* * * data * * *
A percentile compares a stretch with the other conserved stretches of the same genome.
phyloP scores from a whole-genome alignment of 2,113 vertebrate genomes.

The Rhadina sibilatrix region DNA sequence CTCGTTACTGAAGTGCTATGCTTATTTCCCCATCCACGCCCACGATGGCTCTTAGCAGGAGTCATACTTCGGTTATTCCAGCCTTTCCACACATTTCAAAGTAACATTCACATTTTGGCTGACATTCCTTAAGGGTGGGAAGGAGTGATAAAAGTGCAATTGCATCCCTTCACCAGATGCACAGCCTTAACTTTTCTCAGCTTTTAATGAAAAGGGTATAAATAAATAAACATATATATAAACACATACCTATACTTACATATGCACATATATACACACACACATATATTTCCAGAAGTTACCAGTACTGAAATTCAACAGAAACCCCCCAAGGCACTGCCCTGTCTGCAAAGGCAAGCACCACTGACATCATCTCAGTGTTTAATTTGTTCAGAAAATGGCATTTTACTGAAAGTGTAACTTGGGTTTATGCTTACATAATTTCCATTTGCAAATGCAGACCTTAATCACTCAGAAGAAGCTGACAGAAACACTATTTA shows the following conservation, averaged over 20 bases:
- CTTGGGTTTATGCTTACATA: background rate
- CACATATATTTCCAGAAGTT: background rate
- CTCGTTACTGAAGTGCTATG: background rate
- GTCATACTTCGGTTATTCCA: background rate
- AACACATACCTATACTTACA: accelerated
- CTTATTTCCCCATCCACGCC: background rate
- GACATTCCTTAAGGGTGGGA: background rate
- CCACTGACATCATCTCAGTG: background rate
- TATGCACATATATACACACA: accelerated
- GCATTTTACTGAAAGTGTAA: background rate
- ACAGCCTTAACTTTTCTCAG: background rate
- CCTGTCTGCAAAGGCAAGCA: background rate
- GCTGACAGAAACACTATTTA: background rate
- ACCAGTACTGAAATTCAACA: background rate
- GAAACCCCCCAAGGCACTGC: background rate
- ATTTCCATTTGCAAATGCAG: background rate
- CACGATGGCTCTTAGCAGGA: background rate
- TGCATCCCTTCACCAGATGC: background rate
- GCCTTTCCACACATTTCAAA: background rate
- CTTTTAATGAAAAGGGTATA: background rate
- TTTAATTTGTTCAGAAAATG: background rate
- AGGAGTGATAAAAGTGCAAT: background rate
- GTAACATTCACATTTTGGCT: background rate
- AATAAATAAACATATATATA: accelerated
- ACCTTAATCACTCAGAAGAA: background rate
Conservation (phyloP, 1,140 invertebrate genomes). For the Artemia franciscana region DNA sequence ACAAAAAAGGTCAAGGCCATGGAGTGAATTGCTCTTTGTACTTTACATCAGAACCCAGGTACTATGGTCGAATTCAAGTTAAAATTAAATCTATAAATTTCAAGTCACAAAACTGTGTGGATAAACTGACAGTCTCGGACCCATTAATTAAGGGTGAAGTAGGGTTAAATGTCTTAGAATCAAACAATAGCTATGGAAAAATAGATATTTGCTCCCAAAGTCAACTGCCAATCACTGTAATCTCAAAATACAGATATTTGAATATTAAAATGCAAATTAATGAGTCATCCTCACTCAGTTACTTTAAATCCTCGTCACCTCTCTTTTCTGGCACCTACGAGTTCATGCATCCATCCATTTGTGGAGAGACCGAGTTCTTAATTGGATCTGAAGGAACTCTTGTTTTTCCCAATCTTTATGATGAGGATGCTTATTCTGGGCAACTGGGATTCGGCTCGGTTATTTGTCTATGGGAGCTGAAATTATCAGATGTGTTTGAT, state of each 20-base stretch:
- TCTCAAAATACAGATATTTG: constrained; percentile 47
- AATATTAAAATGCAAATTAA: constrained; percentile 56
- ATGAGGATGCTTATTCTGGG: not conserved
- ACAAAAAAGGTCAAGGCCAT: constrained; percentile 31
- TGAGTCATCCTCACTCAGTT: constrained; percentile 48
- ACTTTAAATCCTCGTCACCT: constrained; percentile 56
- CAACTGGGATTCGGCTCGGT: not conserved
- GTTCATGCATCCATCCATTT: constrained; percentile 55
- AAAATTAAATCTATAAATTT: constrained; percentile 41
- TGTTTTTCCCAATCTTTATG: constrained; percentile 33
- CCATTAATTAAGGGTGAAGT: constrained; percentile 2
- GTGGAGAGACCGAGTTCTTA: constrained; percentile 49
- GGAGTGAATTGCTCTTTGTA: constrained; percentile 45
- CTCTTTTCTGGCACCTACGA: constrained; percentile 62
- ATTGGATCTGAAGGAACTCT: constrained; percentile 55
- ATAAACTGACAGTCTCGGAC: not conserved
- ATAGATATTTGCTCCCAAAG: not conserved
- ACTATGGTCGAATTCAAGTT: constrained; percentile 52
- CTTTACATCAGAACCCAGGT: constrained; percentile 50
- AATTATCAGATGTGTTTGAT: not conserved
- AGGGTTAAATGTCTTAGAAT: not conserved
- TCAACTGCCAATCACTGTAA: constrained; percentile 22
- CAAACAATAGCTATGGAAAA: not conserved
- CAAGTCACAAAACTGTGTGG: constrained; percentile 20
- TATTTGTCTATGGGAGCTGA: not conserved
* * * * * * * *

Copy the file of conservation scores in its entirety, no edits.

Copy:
A percentile compares a stretch with the other conserved stretches of the same genome.
phyloP scores from a whole-genome alignment of 2,113 vertebrate genomes.

The Rhadina sibilatrix region DNA sequence CTCGTTACTGAAGTGCTATGCTTATTTCCCCATCCACGCCCACGATGGCTCTTAGCAGGAGTCATACTTCGGTTATTCCAGCCTTTCCACACATTTCAAAGTAACATTCACATTTTGGCTGACATTCCTTAAGGGTGGGAAGGAGTGATAAAAGTGCAATTGCATCCCTTCACCAGATGCACAGCCTTAACTTTTCTCAGCTTTTAATGAAAAGGGTATAAATAAATAAACATATATATAAACACATACCTATACTTACATATGCACATATATACACACACACATATATTTCCAGAAGTTACCAGTACTGAAATTCAACAGAAACCCCCCAAGGCACTGCCCTGTCTGCAAAGGCAAGCACCACTGACATCATCTCAGTGTTTAATTTGTTCAGAAAATGGCATTTTACTGAAAGTGTAACTTGGGTTTATGCTTACATAATTTCCATTTGCAAATGCAGACCTTAATCACTCAGAAGAAGCTGACAGAAACACTATTTA shows the following conservation, averaged over 20 bases:
- CTTGGGTTTATGCTTACATA: background rate
- CACATATATTTCCAGAAGTT: background rate
- CTCGTTACTGAAGTGCTATG: background rate
- GTCATACTTCGGTTATTCCA: background rate
- AACACATACCTATACTTACA: accelerated
- CTTATTTCCCCATCCACGCC: background rate
- GACATTCCTTAAGGGTGGGA: background rate
- CCACTGACATCATCTCAGTG: background rate
- TATGCACATATATACACACA: accelerated
- GCATTTTACTGAAAGTGTAA: background rate
- ACAGCCTTAACTTTTCTCAG: background rate
- CCTGTCTGCAAAGGCAAGCA: background rate
- GCTGACAGAAACACTATTTA: background rate
- ACCAGTACTGAAATTCAACA: background rate
- GAAACCCCCCAAGGCACTGC: background rate
- ATTTCCATTTGCAAATGCAG: background rate
- CACGATGGCTCTTAGCAGGA: background rate
- TGCATCCCTTCACCAGATGC: background rate
- GCCTTTCCACACATTTCAAA: background rate
- CTTTTAATGAAAAGGGTATA: background rate
- TTTAATTTGTTCAGAAAATG: background rate
- AGGAGTGATAAAAGTGCAAT: background rate
- GTAACATTCACATTTTGGCT: background rate
- AATAAATAAACATATATATA: accelerated
- ACCTTAATCACTCAGAAGAA: background rate
Conservation (phyloP, 1,140 invertebrate genomes). For the Artemia franciscana region DNA sequence ACAAAAAAGGTCAAGGCCATGGAGTGAATTGCTCTTTGTACTTTACATCAGAACCCAGGTACTATGGTCGAATTCAAGTTAAAATTAAATCTATAAATTTCAAGTCACAAAACTGTGTGGATAAACTGACAGTCTCGGACCCATTAATTAAGGGTGAAGTAGGGTTAAATGTCTTAGAATCAAACAATAGCTATGGAAAAATAGATATTTGCTCCCAAAGTCAACTGCCAATCACTGTAATCTCAAAATACAGATATTTGAATATTAAAATGCAAATTAATGAGTCATCCTCACTCAGTTACTTTAAATCCTCGTCACCTCTCTTTTCTGGCACCTACGAGTTCATGCATCCATCCATTTGTGGAGAGACCGAGTTCTTAATTGGATCTGAAGGAACTCTTGTTTTTCCCAATCTTTATGATGAGGATGCTTATTCTGGGCAACTGGGATTCGGCTCGGTTATTTGTCTATGGGAGCTGAAATTATCAGATGTGTTTGAT, state of each 20-base stretch:
- TCTCAAAATACAGATATTTG: constrained; percentile 47
- AATATTAAAATGCAAATTAA: constrained; percentile 56
- ATGAGGATGCTTATTCTGGG: not conserved
- ACAAAAAAGGTCAAGGCCAT: constrained; percentile 31
- TGAGTCATCCTCACTCAGTT: constrained; percentile 48
- ACTTTAAATCCTCGTCACCT: constrained; percentile 56
- CAACTGGGATTCGGCTCGGT: not conserved
- GTTCATGCATCCATCCATTT: constrained; percentile 55
- AAAATTAAATCTATAAATTT: constrained; percentile 41
- TGTTTTTCCCAATCTTTATG: constrained; percentile 33
- CCATTAATTAAGGGTGAAGT: constrained; percentile 2
- GTGGAGAGACCGAGTTCTTA: constrained; percentile 49
- GGAGTGAATTGCTCTTTGTA: constrained; percentile 45
- CTCTTTTCTGGCACCTACGA: constrained; percentile 62
- ATTGGATCTGAAGGAACTCT: constrained; percentile 55
- ATAAACTGACAGTCTCGGAC: not conserved
- ATAGATATTTGCTCCCAAAG: not conserved
- ACTATGGTCGAATTCAAGTT: constrained; percentile 52
- CTTTACATCAGAACCCAGGT: constrained; percentile 50
- AATTATCAGATGTGTTTGAT: not conserved
- AGGGTTAAATGTCTTAGAAT: not conserved
- TCAACTGCCAATCACTGTAA: constrained; percentile 22
- CAAACAATAGCTATGGAAAA: not conserved
- CAAGTCACAAAACTGTGTGG: constrained; percentile 20
- TATTTGTCTATGGGAGCTGA: not conserved